The general quality of women’s property is limited character her restricted power of anealation and on her death it’s rebut ion to the time of the ast male owner.
It is necessary to know what kinds of properties were recognized as stridhan in the smrities that is to say by the rishis or sages of antiquity.

(i)Gifts made before the nuptial fire.
(ii)Gifts made at the bridal procession.
(iii)Gifts made in token of love.
(iv)Gift made by father.
(v)Gift made by the mother.
(vi)Gift made by the brother.

Distinction between Daya Bagha and Mitakshars Stridhan?

Ans: Stridhan according to the mitakshara:
Stridhan as given by vijnaneswara in the mitakshara-that which was given by the father by the mother, by the husband or by a brother and that which was presented by the maternal uncles and the rest at the time of wedding before the nuptial fire, and a gift on a second marriage or gratuity on account of super session and as indicated by the ward adya property obtain by.

(iv)Seizure e.g. adverse possession

Stirdhan according to bangle school-
Jimutibahana believes that alone is stridhan with she has power to gift sale or used independently of her husbands control. So under the D.S. stridhans women’s property appears otherwise those by inheritance or partition over which she has full control and which after her death devolbs upon her own heirs. According to D.S. we can define in a positive sense and a negative sense in stridhan property.

(1)Positive sense: That all gifts from relation constitute stridhan except a gift of immoveable property made by the husband and that gifts from strangers also constitute stridhan if made before the nuptial fire or at the bridal procession.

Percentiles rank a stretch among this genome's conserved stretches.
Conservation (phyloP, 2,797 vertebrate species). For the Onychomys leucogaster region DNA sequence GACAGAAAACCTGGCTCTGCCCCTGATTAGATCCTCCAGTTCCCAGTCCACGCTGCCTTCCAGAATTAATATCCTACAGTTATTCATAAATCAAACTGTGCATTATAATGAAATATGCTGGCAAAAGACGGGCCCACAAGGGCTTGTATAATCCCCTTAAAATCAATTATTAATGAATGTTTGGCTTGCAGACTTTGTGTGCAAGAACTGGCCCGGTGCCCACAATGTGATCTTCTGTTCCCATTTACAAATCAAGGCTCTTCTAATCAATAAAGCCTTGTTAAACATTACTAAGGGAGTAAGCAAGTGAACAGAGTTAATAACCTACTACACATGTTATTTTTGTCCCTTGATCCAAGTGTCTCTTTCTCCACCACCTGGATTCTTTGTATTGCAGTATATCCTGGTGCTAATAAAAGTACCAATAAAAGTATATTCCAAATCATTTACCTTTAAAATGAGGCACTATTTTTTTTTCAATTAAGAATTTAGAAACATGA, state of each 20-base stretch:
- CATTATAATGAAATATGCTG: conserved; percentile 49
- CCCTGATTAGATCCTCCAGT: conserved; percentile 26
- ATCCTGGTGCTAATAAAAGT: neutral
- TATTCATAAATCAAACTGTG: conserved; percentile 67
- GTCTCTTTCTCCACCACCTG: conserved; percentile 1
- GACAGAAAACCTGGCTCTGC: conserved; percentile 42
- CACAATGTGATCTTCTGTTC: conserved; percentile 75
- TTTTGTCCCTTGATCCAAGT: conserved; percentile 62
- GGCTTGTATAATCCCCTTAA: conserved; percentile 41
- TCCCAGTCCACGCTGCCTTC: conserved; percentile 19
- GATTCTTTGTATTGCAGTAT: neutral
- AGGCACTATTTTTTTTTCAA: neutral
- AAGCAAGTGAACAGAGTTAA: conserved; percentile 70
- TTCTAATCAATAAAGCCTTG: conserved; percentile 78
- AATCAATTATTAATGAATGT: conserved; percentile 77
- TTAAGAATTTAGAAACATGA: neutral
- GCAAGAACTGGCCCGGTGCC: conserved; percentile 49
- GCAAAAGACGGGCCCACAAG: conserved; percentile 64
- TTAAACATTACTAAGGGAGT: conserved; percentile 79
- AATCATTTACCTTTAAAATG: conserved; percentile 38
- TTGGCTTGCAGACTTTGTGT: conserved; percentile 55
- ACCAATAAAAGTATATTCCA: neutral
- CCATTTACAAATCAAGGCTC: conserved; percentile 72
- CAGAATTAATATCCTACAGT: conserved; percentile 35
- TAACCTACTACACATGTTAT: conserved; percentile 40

(2)Negatively: That the following properties are not stridhan   

(i) Property inherited by a woman.
(ii)Property obtained by her a partition
(iii)Gift from strangers except those made before the nuptial fire or at the bridal procession
(iv)Property acquired by her mechanical arts.

Difference: In Sheo Shankar vs. Devi Sabai in this case Stridhan said the Bengal school of lawyers has always limited the use of the term narrowly applying it exclusory or nearly exclusively to the kinds of woman’s property enumerated in the primitive seared tests.
The author of the Mitakshara and some other authors seems to apply the term broadly to every kind of property which a woman can possess from whatever source it may be derived.

Nature of Stridhan: Stridhan of every description belonging to woman posses upon her death the stridhan property will go her own heir. A woman has absolute control over her shridhan. She can dispossed of such property of her pleasure if not in all case during covertures in all cases during widowhood.
Woman is limited owner property which is not stridhan nor can she despots at her pleasure even during widowhood she is merely qualified owner.

What is constituted stridhan?
Ans: Several riches derived what is stridhan they are Manu, katyana, bishnu, yasbalka.